Reverse Mentoring, Part 1 - October 7, 2015
In the movie The Intern, Robert De Niro's 70-year-old character becomes bored with retirement and decides to take an internship at an online fashion website. The elder intern, who was a successful businessman in his day, is out of his element at a digital company. The young workers quickly learn how much the elder has to teach the upstarts, and the new intern discovers how much the younger workers have to teach him.
In a three-part series starting today, Promotional Consultant Today shares these insights and benefits of reverse mentoring—seeking out insights from the younger generations at work.
When mentoring is discussed in business, the usual picture is of a younger teammate, working through career and growth issues by meeting regularly with a more seasoned business leader. Recently, more older business leaders have begun to seek out meetings with younger employees, looking to gain insights into rapid technology and market lifestyle changes through reverse mentoring.
In his blog post Why You Need a Reverse Mentor at Work, executive coach Paul Bernard discusses reverse mentoring and its benefits:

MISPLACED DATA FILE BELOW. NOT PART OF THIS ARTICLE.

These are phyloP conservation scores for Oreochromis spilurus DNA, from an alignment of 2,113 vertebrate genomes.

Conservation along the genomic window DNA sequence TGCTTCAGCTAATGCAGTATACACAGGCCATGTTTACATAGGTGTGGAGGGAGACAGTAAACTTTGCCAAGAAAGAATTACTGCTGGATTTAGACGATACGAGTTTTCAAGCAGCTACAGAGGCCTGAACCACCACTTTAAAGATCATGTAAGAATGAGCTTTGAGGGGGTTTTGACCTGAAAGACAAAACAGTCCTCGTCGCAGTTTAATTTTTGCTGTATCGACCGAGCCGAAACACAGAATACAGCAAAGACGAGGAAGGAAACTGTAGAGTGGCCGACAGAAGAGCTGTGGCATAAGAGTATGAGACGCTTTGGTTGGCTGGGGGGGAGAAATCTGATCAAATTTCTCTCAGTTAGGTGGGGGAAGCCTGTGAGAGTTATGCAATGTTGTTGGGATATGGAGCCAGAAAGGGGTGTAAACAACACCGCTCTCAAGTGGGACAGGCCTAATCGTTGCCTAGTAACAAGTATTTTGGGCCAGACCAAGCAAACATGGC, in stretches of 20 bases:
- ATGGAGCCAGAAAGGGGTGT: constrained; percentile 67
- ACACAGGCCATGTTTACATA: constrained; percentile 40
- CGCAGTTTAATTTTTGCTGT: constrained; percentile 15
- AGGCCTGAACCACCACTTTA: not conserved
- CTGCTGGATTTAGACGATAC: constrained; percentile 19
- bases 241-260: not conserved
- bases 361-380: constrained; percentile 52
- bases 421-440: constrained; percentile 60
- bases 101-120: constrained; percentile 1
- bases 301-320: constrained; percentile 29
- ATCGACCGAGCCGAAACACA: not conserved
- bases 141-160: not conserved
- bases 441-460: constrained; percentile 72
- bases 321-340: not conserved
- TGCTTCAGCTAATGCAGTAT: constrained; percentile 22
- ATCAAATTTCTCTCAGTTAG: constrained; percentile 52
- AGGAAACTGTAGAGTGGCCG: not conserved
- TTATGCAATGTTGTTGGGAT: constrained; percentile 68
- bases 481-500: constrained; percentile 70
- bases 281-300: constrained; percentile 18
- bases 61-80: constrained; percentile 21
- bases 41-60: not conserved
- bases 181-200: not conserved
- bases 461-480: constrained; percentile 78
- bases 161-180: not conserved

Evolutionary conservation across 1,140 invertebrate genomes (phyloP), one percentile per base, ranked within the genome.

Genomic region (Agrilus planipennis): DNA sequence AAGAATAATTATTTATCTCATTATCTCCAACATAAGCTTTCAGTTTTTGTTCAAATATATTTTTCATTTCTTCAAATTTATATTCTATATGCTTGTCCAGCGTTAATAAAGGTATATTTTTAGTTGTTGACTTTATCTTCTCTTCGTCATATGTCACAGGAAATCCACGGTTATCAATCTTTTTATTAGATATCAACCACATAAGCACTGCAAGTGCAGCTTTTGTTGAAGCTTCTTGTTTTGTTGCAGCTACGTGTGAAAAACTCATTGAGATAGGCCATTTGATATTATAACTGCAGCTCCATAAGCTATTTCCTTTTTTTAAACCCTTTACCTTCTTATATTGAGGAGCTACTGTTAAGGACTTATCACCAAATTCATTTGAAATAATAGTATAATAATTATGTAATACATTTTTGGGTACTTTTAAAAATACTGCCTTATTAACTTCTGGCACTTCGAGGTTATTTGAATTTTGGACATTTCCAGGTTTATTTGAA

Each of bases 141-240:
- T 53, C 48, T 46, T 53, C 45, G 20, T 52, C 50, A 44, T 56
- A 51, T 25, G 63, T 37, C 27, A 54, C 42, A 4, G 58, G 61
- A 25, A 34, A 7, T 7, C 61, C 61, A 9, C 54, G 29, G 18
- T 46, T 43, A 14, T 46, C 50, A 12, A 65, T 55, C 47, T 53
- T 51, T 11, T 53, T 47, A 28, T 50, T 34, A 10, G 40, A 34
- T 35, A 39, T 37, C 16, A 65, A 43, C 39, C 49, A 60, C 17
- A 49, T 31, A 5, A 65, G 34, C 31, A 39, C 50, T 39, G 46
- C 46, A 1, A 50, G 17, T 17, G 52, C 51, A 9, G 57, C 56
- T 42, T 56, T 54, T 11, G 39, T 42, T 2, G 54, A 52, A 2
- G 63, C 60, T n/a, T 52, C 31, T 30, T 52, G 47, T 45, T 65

1. You can get advice and information that you wouldn't receive from your usual sources. Getting input only from those your age and older limits the quality of the information you have and can compromise decisions.
2. You can get caught up on technology faster. Disruptive technologies like mobile devices, big data, social media, CRM and marketing automation make large advancements on a continuous basis, and having a connection who follows them keeps you up to date and can help you reap big benefits.
3. You can work together to come up with new ideas. As the pace of innovation continues to quicken, younger workers can provide access to other youth and trendsetters who are shaping markets.
4. You can get energized—and so can your 'reverse mentor.' Those with reverse mentors find that the conversations bring a new energy about the potential of work to both parties in the relationships.
PCT returns tomorrow with more of Bernard's advice on how to make the most of your reverse mentor.
Source: Paul Bernard is the founder and principal of Paul Bernard & Associates, an executive coaching and career management consulting firm based in New York City.